One of the old adages that come to mind while watching Death Hunt is “Don’t let the facts get in the way of a good story.” Despite that the film is based on the true life chase of the “Mad Trapper of Rat River”, writers Michael Grais & Mark Victor (Marked for Death) reworked history so the film resembles a more traditional chase pic (history lesson this isn’t…this is). Words also don’t get in the way for our hero as I would be genuinely surprised if Bronson spoke over 75 words during the course of the film (though that does work for the character, as the real Albert Johnson was heard to have not said a word during the five week chase). On the surface, this seems like any other Bronson shoot-‘em-up style piece: it’s slam-bang, bloody escapist fare in which Bronson glares long & says little. This is all true but there are a few things that differentiate this from the usual notch on Old Stoneface. For one thing, the casting is spot on in every which way, from Bronson in the no nonsense lead to Marvin as his weathered yet cagey adversary. I enjoyed the subtleties that came about during their scenes together, such as the stares & grins during the heat of the chase that communicated (to each other & the audience) that an odd camaraderie was there, despite the fact that one wants to bring the other man to justice. Carl Weathers & Andrew Stevens also provide solid support as Millen’s deputies, as they get to somewhat flesh out their archetypes. Director Hunt, at the helm of globetrotting adventures such as On Her Majesty’s Secret Service & Shout at the Devil, makes the most of his Canadian scenery with grand cinematography from SatD camera operator James Devis. The buildup to the inevitable violent catalyst is handled very well, with the action being gritty & appropriate against the wilderness landscape. So, it comes as a bit of a disappointment when the film starts to slow up in the middle & only gets by on the two leads’ effortless screen presence. Two stars such as Bronson & Marvin can take away from some of the more glaring mistakes here, like suspect audio synching & editing (as well as Johnson jumping onto a snow bank that is located near a modern day traffic guardrail! I knew the 1930s were progressive but, shit…). Thankfully at 97 minutes, the film recovers for a stellar ending & makes for one of Bronson’s more viewable post-Death Wish vehicles.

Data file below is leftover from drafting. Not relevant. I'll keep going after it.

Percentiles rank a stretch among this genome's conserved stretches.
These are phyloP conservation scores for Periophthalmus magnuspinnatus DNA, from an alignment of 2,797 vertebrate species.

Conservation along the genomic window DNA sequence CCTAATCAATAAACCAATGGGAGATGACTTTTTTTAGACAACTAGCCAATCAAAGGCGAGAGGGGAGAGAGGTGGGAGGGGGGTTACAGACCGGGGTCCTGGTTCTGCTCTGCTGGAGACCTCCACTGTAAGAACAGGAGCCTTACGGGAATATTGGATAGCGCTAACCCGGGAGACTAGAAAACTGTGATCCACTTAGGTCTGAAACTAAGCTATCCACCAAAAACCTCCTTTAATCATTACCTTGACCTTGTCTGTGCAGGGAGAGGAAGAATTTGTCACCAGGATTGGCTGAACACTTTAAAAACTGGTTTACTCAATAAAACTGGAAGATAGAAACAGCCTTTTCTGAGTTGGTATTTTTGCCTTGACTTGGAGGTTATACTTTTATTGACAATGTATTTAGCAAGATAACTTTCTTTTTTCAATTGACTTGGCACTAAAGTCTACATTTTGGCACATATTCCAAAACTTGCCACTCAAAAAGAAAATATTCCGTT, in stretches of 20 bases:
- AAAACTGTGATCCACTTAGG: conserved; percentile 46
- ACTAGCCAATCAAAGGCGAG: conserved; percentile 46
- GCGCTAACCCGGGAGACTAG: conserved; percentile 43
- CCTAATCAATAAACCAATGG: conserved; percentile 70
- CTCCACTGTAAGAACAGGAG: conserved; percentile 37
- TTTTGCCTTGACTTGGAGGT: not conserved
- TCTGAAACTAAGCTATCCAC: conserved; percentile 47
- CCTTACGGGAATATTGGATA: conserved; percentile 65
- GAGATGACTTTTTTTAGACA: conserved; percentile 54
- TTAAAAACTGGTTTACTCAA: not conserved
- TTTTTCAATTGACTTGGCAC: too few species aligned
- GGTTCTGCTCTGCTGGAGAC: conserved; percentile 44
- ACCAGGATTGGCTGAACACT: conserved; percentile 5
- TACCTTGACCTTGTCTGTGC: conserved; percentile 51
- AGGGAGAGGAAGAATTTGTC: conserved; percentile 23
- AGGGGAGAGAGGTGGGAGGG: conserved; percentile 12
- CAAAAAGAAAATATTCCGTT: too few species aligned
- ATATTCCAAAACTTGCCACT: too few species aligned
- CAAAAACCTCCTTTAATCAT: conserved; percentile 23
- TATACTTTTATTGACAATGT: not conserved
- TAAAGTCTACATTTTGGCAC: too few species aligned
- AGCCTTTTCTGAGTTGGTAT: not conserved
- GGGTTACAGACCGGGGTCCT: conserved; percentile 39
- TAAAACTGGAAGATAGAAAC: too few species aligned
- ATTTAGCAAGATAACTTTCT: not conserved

Character/Supporting Actor Sighting!: